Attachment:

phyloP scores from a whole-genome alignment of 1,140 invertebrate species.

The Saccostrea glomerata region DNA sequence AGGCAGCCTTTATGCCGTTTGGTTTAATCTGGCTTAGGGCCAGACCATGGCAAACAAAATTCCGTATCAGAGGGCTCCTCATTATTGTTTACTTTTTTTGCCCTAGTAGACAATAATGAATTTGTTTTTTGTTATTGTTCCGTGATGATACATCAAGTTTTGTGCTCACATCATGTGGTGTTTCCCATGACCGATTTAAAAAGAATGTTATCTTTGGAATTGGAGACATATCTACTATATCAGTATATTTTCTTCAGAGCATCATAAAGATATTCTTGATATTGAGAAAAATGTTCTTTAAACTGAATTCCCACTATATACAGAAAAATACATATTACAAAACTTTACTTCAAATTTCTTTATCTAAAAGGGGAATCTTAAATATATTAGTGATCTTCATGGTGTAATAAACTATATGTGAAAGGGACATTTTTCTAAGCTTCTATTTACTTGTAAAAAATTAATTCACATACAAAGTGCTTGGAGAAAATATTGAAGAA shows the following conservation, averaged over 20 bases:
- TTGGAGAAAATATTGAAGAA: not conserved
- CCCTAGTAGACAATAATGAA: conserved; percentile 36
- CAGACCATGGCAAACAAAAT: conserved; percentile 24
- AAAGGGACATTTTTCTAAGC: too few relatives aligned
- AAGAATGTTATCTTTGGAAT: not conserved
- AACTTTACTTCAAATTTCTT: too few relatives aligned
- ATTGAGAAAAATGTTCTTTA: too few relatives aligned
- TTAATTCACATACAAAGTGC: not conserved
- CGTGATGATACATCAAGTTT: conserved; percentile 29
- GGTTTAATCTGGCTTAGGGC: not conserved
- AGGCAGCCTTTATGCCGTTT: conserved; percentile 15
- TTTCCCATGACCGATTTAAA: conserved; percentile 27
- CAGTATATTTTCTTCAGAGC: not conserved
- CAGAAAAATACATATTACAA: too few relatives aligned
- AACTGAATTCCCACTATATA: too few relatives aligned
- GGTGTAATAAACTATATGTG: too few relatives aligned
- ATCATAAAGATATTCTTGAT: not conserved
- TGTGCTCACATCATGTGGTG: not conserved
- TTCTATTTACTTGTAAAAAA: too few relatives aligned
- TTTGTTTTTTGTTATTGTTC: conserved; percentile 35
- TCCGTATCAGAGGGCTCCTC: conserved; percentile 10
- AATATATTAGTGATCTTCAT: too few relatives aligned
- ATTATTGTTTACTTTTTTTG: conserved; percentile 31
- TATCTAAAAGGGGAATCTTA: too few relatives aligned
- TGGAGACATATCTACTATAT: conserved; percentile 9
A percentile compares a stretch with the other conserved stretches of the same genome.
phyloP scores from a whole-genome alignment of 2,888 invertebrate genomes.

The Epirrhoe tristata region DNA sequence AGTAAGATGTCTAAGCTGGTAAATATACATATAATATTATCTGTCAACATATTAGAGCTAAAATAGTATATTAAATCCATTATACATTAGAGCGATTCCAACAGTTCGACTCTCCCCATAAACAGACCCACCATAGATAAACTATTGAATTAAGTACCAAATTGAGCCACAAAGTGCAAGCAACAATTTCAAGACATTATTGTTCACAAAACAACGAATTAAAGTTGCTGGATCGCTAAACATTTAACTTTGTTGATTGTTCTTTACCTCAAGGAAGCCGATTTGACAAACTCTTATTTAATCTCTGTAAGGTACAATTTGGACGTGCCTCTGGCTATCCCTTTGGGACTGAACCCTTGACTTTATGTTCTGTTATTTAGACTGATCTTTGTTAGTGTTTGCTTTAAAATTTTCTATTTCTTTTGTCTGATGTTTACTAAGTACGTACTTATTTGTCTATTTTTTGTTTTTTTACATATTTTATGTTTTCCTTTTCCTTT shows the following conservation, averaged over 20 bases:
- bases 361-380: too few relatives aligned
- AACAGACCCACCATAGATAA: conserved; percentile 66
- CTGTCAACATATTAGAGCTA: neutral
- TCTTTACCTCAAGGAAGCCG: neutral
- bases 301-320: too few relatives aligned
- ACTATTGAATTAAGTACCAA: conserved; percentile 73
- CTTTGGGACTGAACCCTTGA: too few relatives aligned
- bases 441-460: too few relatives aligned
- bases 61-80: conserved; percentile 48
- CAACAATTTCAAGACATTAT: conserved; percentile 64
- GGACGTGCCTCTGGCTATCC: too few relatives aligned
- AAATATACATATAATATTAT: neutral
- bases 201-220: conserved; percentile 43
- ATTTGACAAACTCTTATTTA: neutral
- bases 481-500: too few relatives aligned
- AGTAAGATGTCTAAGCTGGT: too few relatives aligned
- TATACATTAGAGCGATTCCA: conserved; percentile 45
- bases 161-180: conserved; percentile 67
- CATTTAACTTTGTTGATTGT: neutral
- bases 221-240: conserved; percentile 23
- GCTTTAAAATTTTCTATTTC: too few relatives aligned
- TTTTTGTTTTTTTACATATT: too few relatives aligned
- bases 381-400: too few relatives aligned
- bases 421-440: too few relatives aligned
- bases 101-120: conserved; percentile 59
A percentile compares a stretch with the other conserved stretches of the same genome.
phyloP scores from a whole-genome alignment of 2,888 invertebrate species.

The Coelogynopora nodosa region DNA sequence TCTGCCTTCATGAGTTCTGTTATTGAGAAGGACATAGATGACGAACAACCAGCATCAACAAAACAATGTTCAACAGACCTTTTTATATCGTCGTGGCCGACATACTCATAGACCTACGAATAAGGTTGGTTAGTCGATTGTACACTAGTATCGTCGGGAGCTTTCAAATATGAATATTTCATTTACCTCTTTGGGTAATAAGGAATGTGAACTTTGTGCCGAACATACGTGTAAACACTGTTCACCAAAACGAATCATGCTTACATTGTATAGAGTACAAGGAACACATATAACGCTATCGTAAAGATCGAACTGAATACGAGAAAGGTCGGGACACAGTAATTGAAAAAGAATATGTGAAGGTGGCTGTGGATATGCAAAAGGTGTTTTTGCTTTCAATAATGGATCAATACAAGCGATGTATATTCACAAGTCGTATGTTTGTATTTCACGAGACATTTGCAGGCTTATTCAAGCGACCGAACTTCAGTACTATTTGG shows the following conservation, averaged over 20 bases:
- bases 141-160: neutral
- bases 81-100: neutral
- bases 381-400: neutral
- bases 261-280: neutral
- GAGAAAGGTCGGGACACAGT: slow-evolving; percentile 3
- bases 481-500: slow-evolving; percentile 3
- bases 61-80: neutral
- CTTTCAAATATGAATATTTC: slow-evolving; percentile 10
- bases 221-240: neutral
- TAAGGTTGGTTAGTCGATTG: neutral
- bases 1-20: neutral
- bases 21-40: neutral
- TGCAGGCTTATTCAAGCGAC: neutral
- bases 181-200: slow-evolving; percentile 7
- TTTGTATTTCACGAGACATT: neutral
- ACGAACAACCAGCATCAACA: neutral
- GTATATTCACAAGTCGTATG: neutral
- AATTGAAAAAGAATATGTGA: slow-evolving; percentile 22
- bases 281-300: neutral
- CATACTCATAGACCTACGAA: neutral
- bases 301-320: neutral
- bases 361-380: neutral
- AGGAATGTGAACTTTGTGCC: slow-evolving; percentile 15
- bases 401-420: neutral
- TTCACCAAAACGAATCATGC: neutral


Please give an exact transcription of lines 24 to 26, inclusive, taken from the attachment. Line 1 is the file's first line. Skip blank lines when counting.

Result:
- AATATATTAGTGATCTTCAT: too few relatives aligned
- ATTATTGTTTACTTTTTTTG: conserved; percentile 31
- TATCTAAAAGGGGAATCTTA: too few relatives aligned